Grace's Guide

British Industrial History

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Coed Ithel Furnace

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near Tintern in the Wye Valley

Note: Although there are some remains, seeking them out is NOT recommended. Although some of the ruins are near the main road (A466), they are not visible from the road, and there is no possible access from this dangerous road. The only access to the site is by descending the steep slippery, rocky hillside from above, through considerable undergrowth, with no certainty of success.

Recent photos of the remains may be seen on the [1]

The site was excavated by R F Tylecote in 1966. He found that the base was 24 ft square, and the height would have been just over 20 ft. The blast from the bellows would have entered about 18 inches above the bottom of the hearth. It used ore from the Forest of Dean, charcoal and bloomery slag. Limestone was not included in the charge. The furnace was in use in 1651. The average weekly output was 18 tons in the period 1672-6. It lasted until the beginning of the 18th C, but was not included in the 1717 list of blast furnaces.[2]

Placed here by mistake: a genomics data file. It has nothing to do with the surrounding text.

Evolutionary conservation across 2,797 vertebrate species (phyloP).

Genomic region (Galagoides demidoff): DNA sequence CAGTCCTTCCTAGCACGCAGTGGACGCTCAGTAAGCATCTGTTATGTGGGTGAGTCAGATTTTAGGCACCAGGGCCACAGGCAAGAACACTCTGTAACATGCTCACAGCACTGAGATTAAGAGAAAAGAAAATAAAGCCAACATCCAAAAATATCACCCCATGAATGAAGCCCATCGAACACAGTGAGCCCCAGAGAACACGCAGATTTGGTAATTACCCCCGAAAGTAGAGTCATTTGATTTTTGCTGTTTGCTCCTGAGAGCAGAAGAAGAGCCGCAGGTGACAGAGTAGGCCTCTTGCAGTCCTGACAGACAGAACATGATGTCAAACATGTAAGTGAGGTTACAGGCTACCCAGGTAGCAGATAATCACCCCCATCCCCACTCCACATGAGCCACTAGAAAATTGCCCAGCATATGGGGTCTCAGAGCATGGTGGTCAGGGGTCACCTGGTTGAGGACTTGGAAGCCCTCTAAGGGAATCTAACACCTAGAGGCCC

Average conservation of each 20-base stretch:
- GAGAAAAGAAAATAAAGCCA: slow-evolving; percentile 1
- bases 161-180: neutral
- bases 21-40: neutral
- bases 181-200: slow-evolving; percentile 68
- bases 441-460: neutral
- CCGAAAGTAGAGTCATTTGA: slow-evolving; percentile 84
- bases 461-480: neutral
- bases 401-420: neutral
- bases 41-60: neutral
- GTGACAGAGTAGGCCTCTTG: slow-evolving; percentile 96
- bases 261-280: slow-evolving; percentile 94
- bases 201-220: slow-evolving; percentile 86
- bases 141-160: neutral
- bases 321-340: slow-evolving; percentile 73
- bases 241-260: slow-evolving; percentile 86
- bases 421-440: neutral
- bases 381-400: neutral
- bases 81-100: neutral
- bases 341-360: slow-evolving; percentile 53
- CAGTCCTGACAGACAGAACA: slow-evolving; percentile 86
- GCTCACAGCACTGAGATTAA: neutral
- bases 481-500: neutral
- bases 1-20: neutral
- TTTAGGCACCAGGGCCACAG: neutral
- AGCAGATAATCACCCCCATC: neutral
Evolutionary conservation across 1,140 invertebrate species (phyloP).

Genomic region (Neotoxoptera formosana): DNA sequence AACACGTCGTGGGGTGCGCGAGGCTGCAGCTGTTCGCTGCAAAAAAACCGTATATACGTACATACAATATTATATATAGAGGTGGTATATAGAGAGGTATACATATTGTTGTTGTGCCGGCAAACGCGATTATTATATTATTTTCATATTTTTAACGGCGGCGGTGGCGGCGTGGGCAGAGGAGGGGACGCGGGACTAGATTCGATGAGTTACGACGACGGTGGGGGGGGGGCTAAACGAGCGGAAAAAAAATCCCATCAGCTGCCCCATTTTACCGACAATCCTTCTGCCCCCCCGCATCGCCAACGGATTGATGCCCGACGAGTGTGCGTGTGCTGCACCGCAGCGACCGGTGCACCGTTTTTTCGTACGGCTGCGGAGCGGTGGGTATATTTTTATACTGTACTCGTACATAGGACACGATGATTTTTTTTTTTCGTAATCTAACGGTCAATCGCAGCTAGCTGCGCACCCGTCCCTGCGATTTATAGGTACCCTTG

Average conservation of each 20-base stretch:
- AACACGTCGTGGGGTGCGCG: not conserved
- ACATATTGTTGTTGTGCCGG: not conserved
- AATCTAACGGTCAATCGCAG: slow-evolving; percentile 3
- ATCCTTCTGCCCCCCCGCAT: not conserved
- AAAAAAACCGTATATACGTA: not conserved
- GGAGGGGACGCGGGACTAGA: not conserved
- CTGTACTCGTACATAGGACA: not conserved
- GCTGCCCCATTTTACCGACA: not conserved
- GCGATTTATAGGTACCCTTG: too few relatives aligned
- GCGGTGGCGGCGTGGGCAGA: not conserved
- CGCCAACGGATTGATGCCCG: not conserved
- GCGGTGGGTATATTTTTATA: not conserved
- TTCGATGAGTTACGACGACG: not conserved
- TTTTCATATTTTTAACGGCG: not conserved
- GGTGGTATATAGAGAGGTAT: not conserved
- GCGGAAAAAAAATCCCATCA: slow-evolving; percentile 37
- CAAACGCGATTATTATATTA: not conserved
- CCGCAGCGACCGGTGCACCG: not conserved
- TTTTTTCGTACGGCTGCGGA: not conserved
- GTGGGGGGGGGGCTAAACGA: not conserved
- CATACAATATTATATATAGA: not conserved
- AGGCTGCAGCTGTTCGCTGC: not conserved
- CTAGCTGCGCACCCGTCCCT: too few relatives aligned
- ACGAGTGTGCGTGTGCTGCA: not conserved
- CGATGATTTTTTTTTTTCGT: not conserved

See Also


Sources of Information

  1. [1] Aditnow website - Photographs of Coed Ithel Blast Furnace Iron Smelt Mill
  2. 'Mines, Mills and Furnaces' by D. Morgan Rees, HMSO, 1969